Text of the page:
France's Macron to make unexpected visit to violence-hit New Caledonia

French President Emmanuel Macron is making a surprise trip to riot-hit New Caledonia, signaling French authorities’ growing confidence that reinforced security and emergency measures are bringing deadly unrest on the French Pacific territory under control.

Government spokesperson Prisca Thevenot announced the trip, which required a shake-up of Macron’s schedule. “He will go there tonight,” she said after a Cabinet meeting on Tuesday where the president announced that he had decided to travel there himself.

Macron had previously been scheduled in Normandy, northern France, on Wednesday. Instead, he will be flying to the archipelago 10 time zones away from Paris, east of Australia, that has been gripped by deadly armed clashes, looting, arson and other mayhem, with six people killed, including two gendarmes, in the past week.


Paris last Wednesday declared a 12-day minimum state of emergency on the island where indigenous people have long sought independence from France, and rushed in 1,000 reinforcements to bolster security forces that lost control of some parts of the capital, Nouméa.

“Faced with the outbreak of violence, the priority is the return of order to allow dialogue to resume in New Caledonia,” Thevenot, the government spokeswoman, said.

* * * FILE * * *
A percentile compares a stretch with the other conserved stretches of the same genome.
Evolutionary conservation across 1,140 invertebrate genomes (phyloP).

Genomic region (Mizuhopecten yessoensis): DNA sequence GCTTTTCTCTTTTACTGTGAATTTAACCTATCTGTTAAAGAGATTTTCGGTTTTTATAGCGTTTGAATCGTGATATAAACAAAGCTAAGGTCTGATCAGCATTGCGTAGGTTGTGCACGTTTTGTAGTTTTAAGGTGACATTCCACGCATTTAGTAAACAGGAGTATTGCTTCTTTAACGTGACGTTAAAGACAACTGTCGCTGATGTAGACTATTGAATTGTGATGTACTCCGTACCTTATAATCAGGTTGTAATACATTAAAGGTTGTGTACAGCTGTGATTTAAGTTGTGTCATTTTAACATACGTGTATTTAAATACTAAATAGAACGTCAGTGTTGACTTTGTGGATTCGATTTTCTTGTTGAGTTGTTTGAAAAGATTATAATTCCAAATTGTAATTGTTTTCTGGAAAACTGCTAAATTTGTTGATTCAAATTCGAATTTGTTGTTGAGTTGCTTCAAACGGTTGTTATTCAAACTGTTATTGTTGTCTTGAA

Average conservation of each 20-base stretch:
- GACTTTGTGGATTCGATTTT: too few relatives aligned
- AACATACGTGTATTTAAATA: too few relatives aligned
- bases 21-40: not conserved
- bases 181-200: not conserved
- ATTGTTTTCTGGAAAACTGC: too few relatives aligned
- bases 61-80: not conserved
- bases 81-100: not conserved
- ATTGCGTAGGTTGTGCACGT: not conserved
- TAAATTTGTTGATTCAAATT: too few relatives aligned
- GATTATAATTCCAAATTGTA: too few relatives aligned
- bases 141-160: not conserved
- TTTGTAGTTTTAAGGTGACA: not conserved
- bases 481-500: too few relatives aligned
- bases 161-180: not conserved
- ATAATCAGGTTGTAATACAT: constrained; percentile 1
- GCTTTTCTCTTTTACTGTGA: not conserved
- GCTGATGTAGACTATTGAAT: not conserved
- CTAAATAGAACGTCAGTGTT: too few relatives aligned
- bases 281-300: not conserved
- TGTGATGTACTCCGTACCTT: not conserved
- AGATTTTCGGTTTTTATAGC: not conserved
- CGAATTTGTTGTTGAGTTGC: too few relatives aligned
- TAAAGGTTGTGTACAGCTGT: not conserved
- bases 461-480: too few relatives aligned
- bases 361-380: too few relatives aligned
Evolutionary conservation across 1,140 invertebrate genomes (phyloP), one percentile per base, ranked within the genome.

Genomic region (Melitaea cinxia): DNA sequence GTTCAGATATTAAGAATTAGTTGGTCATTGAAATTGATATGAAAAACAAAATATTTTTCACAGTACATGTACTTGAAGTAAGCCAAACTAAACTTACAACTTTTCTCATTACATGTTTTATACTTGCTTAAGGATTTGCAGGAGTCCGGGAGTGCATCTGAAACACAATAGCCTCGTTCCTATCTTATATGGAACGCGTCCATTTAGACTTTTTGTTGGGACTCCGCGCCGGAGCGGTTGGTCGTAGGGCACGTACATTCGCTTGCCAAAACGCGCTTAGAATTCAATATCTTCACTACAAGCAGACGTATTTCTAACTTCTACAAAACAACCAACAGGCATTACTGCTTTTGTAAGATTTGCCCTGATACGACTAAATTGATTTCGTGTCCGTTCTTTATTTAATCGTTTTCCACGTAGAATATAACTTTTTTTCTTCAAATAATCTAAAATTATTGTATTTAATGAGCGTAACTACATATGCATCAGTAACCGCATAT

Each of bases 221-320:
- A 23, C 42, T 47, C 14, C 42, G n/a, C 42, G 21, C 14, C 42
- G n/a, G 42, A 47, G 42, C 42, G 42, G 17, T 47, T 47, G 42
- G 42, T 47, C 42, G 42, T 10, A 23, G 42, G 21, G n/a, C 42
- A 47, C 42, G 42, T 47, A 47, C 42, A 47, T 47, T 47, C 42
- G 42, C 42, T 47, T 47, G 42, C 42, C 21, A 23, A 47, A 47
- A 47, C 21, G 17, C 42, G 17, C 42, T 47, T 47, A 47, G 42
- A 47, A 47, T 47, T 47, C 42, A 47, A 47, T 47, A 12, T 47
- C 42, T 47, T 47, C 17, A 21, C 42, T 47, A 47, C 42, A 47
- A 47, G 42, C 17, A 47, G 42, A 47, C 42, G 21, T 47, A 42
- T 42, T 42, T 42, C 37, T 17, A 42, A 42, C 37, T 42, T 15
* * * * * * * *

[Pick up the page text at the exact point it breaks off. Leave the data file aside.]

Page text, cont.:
“The return to calm is starting to arrive. The situation isn’t quite totally normalized, but the situation is improving. We are clear: Much remains to be done before the return to normal. The government is fully mobilized.”

A priority for French authorities since the weekend has been clearing the highway to Nouméa’s international airport of barricades and the burned hulks of vehicles, raising the prospect for stranded tourists of finally being able to leave.

Australia and New Zealand sent planes to New Caledonia on Tuesday to begin bringing home stranded citizens.

Australian Foreign Minister Penny Wong said Australia had received clearance from French authorities for two evacuation flights.

Hours later, a Royal Australian Air Force C-130 Hercules touched down in Nouméa. The plane can carry 124 passengers, according to the Defense Department.

“We continue to work on further flights,” Wong wrote on the social media platform X on Tuesday.

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